Ontario’s tourism industry is not expected to fully recover from the pandemic until 2025, the Ontario Chamber of Commerce and the industry say in a joint report, with recommendations including tax incentives, cannabis tourism and affordable housing to support staff recruitment.
Tourism businesses in the province are generating 64 per cent of the revenues they saw in 2019, on average, and seven in 10 report they have taken on debt to stay afloat, according to the OCC and Tourism Industry Association of Ontario report set to be released Tuesday.
Daniel Safayeni, vice-president of policy at the chamber of commerce, said the province will need a broad strategy to address those challenges.
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“The potential of this industry will not be reached until both some of the immediate challenges get addressed, but then also the more structural challenges as well that are prohibiting the growth, not only of the tourism industry, but many industries that have been perhaps disproportionately impacted by COVID,” he said in an interview.
In the short term, the Ontario government could make its staycation tax credit permanent and the federal government could increase maximum COVID business loan forgiveness amounts and extend an interest-free repayment period, the report suggests.
Ontario could also encourage cannabis tourism, through regulatory changes around special event permits and consumption lounges, Safayeni said.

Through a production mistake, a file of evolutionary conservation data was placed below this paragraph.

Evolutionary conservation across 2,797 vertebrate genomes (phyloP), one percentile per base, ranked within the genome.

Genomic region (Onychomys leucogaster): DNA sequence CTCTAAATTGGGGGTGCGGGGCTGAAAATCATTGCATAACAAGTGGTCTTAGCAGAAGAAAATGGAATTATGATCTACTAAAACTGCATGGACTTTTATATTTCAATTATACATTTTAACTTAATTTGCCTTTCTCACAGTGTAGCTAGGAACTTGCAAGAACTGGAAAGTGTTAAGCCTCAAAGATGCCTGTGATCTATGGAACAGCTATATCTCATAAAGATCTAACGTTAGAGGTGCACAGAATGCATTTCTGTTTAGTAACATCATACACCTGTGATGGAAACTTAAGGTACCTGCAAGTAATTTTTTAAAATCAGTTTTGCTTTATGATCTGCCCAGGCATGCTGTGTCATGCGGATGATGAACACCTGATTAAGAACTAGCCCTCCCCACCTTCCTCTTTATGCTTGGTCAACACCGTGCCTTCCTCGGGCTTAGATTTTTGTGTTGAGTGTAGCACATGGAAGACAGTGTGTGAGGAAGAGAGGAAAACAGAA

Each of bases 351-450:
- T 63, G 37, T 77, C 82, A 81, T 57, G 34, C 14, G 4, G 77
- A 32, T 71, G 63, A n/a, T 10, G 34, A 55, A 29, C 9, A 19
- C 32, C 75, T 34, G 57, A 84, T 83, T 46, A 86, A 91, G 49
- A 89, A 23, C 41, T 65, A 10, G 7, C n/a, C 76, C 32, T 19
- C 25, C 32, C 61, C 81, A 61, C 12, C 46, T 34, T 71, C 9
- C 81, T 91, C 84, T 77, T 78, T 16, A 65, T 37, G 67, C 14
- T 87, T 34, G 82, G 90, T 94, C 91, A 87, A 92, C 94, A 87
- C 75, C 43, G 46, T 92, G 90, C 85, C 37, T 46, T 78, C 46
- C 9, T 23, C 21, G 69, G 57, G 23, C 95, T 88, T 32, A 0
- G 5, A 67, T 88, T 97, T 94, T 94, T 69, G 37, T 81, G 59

“We know increasingly international tourists are looking more and more for a cannabis experience within their tourist trips,” he said.
“That can be a draw of its own — just look what regions like Prince Edward County and Niagara has done with wine. Imagine something similar to that within the cannabis sector and the types of international and domestic tourists that can draw as well.”
However, there is a challenge not only with drawing tourists to Ontario, but drawing people to work in the industry. There has been an 81 per cent increase in tourism and hospitality job postings compared to 2019, the report said.
“With tourism businesses unable to hire the staff they need, and existing staff capacity strained by COVID-related worker absences and burnout, the labour crisis is affecting the ability of businesses to meet visitor demand,” the report said.
“The majority of tourism operators cite staffing challenges as the greatest barrier to recovery.”
The report also recommends immigration system changes in order to attract newcomers to hospitality work as well as to retain people who come to Ontario as international students. At Centennial College, 92 per cent of the students in the two-year tourism program are international and most planned to apply for a postgraduate work permit, the report said.
But immigration backlogs and rules for certain programs that disqualify hospitality workers mean Ontario is losing out on that potential, the report said.
Looking beyond tourism-specific recommendations, the report also identifies a number of broader changes that could help the tourism sector — and others — better recruit and retain workers. It suggests improved transit and transportation infrastructure, more affordable and rental housing, and better connectivity for rural Ontario through broadband.
Ontario’s minister of tourism, culture and sport said in a statement that he was pleased to receive the report and will continue to address the industry’s challenges
“We are working to ensure Ontario’s tourism industry re-emerges as an economic powerhouse, welcoming visitors and showcasing all that Ontario has to offer,” Neil Lumsden wrote.